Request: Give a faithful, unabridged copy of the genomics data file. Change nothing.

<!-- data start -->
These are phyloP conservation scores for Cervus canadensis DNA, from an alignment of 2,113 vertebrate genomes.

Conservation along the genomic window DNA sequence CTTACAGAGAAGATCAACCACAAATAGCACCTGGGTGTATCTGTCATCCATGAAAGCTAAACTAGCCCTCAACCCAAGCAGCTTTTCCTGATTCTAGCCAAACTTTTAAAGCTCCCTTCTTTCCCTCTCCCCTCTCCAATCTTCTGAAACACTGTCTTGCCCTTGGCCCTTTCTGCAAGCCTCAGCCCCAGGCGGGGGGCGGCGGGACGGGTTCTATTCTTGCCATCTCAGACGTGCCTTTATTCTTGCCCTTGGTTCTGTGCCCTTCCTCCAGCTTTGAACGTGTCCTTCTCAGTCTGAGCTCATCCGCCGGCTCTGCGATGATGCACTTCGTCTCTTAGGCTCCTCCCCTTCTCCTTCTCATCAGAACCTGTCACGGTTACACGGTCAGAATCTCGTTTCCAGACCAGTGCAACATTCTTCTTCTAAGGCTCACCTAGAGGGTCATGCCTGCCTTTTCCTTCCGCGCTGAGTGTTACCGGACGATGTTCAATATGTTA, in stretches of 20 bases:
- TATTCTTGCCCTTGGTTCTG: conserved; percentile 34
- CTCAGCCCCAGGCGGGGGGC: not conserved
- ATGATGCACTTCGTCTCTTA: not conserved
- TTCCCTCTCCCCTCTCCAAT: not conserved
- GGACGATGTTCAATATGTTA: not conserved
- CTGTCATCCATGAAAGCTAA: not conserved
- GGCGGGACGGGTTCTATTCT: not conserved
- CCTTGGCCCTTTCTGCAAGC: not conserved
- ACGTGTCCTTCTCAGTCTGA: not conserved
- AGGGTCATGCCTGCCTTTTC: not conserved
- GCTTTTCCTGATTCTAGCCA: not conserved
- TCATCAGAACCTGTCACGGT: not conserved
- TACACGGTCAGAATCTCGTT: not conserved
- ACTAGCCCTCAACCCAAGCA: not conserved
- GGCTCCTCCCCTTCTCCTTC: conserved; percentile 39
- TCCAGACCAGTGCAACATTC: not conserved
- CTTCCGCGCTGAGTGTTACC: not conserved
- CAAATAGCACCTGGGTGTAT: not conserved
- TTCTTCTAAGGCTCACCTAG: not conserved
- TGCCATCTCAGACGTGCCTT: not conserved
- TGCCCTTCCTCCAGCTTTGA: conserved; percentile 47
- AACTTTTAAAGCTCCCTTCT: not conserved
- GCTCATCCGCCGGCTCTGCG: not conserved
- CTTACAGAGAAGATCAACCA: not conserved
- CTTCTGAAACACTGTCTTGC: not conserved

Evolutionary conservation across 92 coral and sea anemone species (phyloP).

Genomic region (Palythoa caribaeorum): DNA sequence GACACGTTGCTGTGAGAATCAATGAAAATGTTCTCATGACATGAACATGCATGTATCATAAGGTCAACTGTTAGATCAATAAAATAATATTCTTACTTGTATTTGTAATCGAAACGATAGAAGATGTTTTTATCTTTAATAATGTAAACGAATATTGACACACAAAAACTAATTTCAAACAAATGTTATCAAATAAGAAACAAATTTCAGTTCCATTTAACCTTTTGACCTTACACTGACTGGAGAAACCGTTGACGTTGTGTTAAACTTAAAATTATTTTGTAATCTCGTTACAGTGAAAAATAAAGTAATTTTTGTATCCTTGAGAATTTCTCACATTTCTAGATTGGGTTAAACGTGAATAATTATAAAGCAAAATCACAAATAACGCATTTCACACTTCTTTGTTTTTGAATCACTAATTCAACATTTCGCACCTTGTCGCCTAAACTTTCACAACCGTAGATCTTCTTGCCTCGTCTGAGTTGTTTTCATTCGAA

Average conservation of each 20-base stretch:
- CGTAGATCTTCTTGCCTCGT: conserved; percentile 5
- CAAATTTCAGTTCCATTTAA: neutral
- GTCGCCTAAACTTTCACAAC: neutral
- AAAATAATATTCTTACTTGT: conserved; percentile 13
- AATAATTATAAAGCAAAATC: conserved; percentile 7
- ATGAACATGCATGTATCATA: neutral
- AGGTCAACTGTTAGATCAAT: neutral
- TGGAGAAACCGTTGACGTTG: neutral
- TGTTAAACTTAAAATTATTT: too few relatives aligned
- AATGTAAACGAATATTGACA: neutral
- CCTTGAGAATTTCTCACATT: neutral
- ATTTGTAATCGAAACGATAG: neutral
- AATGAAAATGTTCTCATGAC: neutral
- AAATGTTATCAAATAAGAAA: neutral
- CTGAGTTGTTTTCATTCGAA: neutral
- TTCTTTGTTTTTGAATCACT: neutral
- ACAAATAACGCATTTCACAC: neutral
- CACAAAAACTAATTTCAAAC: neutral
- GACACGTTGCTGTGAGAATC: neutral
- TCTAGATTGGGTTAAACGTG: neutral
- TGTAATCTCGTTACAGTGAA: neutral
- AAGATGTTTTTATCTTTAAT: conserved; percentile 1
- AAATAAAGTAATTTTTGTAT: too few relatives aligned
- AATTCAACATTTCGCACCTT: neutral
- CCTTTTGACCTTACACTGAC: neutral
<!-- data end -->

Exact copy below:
These are phyloP conservation scores for Cervus canadensis DNA, from an alignment of 2,113 vertebrate genomes.

Conservation along the genomic window DNA sequence CTTACAGAGAAGATCAACCACAAATAGCACCTGGGTGTATCTGTCATCCATGAAAGCTAAACTAGCCCTCAACCCAAGCAGCTTTTCCTGATTCTAGCCAAACTTTTAAAGCTCCCTTCTTTCCCTCTCCCCTCTCCAATCTTCTGAAACACTGTCTTGCCCTTGGCCCTTTCTGCAAGCCTCAGCCCCAGGCGGGGGGCGGCGGGACGGGTTCTATTCTTGCCATCTCAGACGTGCCTTTATTCTTGCCCTTGGTTCTGTGCCCTTCCTCCAGCTTTGAACGTGTCCTTCTCAGTCTGAGCTCATCCGCCGGCTCTGCGATGATGCACTTCGTCTCTTAGGCTCCTCCCCTTCTCCTTCTCATCAGAACCTGTCACGGTTACACGGTCAGAATCTCGTTTCCAGACCAGTGCAACATTCTTCTTCTAAGGCTCACCTAGAGGGTCATGCCTGCCTTTTCCTTCCGCGCTGAGTGTTACCGGACGATGTTCAATATGTTA, in stretches of 20 bases:
- TATTCTTGCCCTTGGTTCTG: conserved; percentile 34
- CTCAGCCCCAGGCGGGGGGC: not conserved
- ATGATGCACTTCGTCTCTTA: not conserved
- TTCCCTCTCCCCTCTCCAAT: not conserved
- GGACGATGTTCAATATGTTA: not conserved
- CTGTCATCCATGAAAGCTAA: not conserved
- GGCGGGACGGGTTCTATTCT: not conserved
- CCTTGGCCCTTTCTGCAAGC: not conserved
- ACGTGTCCTTCTCAGTCTGA: not conserved
- AGGGTCATGCCTGCCTTTTC: not conserved
- GCTTTTCCTGATTCTAGCCA: not conserved
- TCATCAGAACCTGTCACGGT: not conserved
- TACACGGTCAGAATCTCGTT: not conserved
- ACTAGCCCTCAACCCAAGCA: not conserved
- GGCTCCTCCCCTTCTCCTTC: conserved; percentile 39
- TCCAGACCAGTGCAACATTC: not conserved
- CTTCCGCGCTGAGTGTTACC: not conserved
- CAAATAGCACCTGGGTGTAT: not conserved
- TTCTTCTAAGGCTCACCTAG: not conserved
- TGCCATCTCAGACGTGCCTT: not conserved
- TGCCCTTCCTCCAGCTTTGA: conserved; percentile 47
- AACTTTTAAAGCTCCCTTCT: not conserved
- GCTCATCCGCCGGCTCTGCG: not conserved
- CTTACAGAGAAGATCAACCA: not conserved
- CTTCTGAAACACTGTCTTGC: not conserved

Evolutionary conservation across 92 coral and sea anemone species (phyloP).

Genomic region (Palythoa caribaeorum): DNA sequence GACACGTTGCTGTGAGAATCAATGAAAATGTTCTCATGACATGAACATGCATGTATCATAAGGTCAACTGTTAGATCAATAAAATAATATTCTTACTTGTATTTGTAATCGAAACGATAGAAGATGTTTTTATCTTTAATAATGTAAACGAATATTGACACACAAAAACTAATTTCAAACAAATGTTATCAAATAAGAAACAAATTTCAGTTCCATTTAACCTTTTGACCTTACACTGACTGGAGAAACCGTTGACGTTGTGTTAAACTTAAAATTATTTTGTAATCTCGTTACAGTGAAAAATAAAGTAATTTTTGTATCCTTGAGAATTTCTCACATTTCTAGATTGGGTTAAACGTGAATAATTATAAAGCAAAATCACAAATAACGCATTTCACACTTCTTTGTTTTTGAATCACTAATTCAACATTTCGCACCTTGTCGCCTAAACTTTCACAACCGTAGATCTTCTTGCCTCGTCTGAGTTGTTTTCATTCGAA

Average conservation of each 20-base stretch:
- CGTAGATCTTCTTGCCTCGT: conserved; percentile 5
- CAAATTTCAGTTCCATTTAA: neutral
- GTCGCCTAAACTTTCACAAC: neutral
- AAAATAATATTCTTACTTGT: conserved; percentile 13
- AATAATTATAAAGCAAAATC: conserved; percentile 7
- ATGAACATGCATGTATCATA: neutral
- AGGTCAACTGTTAGATCAAT: neutral
- TGGAGAAACCGTTGACGTTG: neutral
- TGTTAAACTTAAAATTATTT: too few relatives aligned
- AATGTAAACGAATATTGACA: neutral
- CCTTGAGAATTTCTCACATT: neutral
- ATTTGTAATCGAAACGATAG: neutral
- AATGAAAATGTTCTCATGAC: neutral
- AAATGTTATCAAATAAGAAA: neutral
- CTGAGTTGTTTTCATTCGAA: neutral
- TTCTTTGTTTTTGAATCACT: neutral
- ACAAATAACGCATTTCACAC: neutral
- CACAAAAACTAATTTCAAAC: neutral
- GACACGTTGCTGTGAGAATC: neutral
- TCTAGATTGGGTTAAACGTG: neutral
- TGTAATCTCGTTACAGTGAA: neutral
- AAGATGTTTTTATCTTTAAT: conserved; percentile 1
- AAATAAAGTAATTTTTGTAT: too few relatives aligned
- AATTCAACATTTCGCACCTT: neutral
- CCTTTTGACCTTACACTGAC: neutral